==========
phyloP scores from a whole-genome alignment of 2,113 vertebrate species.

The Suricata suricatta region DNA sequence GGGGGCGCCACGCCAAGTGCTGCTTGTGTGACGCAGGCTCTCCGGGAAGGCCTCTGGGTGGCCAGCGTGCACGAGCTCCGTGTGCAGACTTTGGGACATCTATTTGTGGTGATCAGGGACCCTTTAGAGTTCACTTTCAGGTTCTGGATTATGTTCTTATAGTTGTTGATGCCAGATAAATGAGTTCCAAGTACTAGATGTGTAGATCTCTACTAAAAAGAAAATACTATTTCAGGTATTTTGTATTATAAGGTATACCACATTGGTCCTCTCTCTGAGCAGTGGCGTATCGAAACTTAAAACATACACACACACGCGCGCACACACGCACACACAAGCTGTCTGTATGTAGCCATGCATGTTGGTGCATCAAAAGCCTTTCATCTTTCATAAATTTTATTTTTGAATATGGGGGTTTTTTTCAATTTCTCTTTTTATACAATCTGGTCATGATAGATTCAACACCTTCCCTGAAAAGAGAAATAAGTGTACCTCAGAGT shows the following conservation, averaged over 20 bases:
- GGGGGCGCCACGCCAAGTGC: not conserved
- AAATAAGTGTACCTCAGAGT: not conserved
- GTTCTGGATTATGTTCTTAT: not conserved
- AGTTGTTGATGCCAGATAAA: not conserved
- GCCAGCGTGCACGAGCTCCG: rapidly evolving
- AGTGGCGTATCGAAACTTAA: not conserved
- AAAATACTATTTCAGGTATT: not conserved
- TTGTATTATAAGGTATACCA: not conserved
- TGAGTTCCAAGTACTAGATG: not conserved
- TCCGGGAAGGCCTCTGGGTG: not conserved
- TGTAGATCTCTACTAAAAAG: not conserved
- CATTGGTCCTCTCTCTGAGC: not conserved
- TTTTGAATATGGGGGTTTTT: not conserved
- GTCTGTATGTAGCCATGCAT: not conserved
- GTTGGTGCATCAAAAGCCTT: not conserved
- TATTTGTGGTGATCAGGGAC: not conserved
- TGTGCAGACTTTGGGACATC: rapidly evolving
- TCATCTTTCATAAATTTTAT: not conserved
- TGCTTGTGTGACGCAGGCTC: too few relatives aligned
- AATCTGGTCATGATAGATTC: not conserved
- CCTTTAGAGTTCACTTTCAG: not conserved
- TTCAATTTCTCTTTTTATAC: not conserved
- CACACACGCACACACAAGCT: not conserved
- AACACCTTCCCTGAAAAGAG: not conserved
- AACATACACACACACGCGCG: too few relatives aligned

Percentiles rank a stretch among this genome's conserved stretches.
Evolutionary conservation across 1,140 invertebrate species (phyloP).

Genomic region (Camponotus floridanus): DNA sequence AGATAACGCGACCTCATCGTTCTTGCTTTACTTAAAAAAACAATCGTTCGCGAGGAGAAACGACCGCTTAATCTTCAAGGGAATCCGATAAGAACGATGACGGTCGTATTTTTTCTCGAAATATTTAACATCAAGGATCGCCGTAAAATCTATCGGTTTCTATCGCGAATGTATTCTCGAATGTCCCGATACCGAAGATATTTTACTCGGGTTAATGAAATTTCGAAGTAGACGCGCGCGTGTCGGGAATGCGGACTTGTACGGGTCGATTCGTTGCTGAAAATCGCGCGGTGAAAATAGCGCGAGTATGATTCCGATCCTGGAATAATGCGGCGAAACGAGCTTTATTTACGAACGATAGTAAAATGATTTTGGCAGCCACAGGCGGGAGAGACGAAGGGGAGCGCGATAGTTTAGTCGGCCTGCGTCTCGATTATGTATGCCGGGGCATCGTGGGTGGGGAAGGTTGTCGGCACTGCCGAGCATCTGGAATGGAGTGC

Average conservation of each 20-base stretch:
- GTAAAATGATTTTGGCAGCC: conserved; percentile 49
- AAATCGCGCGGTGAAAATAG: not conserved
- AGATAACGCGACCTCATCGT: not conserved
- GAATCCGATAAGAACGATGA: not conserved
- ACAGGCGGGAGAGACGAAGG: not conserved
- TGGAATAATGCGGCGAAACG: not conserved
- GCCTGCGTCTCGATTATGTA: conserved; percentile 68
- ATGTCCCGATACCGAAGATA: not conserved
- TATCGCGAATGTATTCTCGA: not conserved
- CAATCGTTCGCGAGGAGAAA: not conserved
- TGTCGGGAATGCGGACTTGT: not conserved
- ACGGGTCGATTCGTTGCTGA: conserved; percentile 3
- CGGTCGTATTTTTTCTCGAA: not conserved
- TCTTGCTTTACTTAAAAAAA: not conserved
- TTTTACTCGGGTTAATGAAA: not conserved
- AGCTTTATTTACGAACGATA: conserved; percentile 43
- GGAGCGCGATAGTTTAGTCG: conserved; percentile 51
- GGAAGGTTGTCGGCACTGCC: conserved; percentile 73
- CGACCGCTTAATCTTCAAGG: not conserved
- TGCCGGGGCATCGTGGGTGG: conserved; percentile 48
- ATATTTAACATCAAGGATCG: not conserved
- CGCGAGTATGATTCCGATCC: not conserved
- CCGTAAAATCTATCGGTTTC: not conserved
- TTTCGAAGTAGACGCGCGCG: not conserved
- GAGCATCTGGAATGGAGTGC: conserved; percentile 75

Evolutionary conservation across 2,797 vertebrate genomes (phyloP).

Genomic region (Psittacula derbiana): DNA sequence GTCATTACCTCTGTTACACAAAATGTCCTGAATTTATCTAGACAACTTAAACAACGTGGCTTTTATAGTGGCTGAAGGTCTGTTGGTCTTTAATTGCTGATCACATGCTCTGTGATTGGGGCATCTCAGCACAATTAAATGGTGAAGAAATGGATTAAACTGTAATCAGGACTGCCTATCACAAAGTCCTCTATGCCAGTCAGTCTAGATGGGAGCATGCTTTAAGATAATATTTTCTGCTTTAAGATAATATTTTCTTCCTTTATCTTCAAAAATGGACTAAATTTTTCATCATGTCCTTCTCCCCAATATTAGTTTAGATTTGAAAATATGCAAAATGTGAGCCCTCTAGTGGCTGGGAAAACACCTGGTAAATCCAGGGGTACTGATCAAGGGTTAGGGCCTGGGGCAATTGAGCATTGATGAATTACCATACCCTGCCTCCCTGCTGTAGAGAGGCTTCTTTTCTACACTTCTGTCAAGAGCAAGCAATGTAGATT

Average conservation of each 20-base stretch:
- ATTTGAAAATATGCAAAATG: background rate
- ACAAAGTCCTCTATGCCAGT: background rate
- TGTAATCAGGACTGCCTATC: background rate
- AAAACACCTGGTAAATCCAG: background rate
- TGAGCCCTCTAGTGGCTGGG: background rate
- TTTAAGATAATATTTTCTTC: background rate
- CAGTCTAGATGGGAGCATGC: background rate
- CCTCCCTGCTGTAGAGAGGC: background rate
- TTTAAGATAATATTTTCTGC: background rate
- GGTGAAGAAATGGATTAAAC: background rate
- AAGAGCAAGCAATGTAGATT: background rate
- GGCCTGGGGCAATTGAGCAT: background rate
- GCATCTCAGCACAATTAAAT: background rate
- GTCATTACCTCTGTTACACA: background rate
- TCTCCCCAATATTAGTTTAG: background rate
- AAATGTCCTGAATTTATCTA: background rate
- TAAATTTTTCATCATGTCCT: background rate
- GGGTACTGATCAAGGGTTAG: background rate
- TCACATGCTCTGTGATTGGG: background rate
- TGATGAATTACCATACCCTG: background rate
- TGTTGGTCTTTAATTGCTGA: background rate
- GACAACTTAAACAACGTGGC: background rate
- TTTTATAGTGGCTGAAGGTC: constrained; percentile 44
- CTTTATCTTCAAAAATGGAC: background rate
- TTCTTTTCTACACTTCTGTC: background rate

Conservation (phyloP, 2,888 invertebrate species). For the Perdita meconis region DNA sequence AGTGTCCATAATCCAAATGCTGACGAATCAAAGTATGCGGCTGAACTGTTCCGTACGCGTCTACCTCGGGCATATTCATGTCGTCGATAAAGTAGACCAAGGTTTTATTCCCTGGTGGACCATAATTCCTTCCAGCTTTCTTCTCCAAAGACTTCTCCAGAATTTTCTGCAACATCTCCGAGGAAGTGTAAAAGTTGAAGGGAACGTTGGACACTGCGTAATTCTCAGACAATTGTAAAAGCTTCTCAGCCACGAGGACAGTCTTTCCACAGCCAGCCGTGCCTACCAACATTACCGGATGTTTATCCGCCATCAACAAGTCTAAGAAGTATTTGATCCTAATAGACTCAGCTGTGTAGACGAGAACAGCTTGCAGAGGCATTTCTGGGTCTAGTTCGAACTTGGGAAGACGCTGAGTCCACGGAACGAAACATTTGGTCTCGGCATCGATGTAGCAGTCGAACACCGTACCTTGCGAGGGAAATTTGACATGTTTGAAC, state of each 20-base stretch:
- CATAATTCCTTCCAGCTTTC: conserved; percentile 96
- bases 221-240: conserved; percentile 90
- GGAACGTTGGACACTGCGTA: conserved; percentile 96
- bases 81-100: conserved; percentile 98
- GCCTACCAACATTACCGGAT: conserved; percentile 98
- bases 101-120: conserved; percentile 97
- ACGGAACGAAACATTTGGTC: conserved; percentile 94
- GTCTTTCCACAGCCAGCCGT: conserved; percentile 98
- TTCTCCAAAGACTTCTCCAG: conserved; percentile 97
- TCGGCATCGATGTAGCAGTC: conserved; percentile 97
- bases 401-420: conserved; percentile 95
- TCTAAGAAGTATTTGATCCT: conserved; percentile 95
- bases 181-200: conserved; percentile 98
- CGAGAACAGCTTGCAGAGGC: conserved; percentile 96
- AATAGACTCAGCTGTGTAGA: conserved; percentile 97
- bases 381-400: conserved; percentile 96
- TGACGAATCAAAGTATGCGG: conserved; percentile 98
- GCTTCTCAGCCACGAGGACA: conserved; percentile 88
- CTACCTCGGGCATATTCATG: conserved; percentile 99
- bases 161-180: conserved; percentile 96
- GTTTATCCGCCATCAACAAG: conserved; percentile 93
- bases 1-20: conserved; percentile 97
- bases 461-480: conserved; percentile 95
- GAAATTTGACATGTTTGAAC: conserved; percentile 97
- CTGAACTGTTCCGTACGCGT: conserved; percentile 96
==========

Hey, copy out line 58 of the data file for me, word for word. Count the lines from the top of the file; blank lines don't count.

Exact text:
Genomic region (Psittacula derbiana): DNA sequence GTCATTACCTCTGTTACACAAAATGTCCTGAATTTATCTAGACAACTTAAACAACGTGGCTTTTATAGTGGCTGAAGGTCTGTTGGTCTTTAATTGCTGATCACATGCTCTGTGATTGGGGCATCTCAGCACAATTAAATGGTGAAGAAATGGATTAAACTGTAATCAGGACTGCCTATCACAAAGTCCTCTATGCCAGTCAGTCTAGATGGGAGCATGCTTTAAGATAATATTTTCTGCTTTAAGATAATATTTTCTTCCTTTATCTTCAAAAATGGACTAAATTTTTCATCATGTCCTTCTCCCCAATATTAGTTTAGATTTGAAAATATGCAAAATGTGAGCCCTCTAGTGGCTGGGAAAACACCTGGTAAATCCAGGGGTACTGATCAAGGGTTAGGGCCTGGGGCAATTGAGCATTGATGAATTACCATACCCTGCCTCCCTGCTGTAGAGAGGCTTCTTTTCTACACTTCTGTCAAGAGCAAGCAATGTAGATT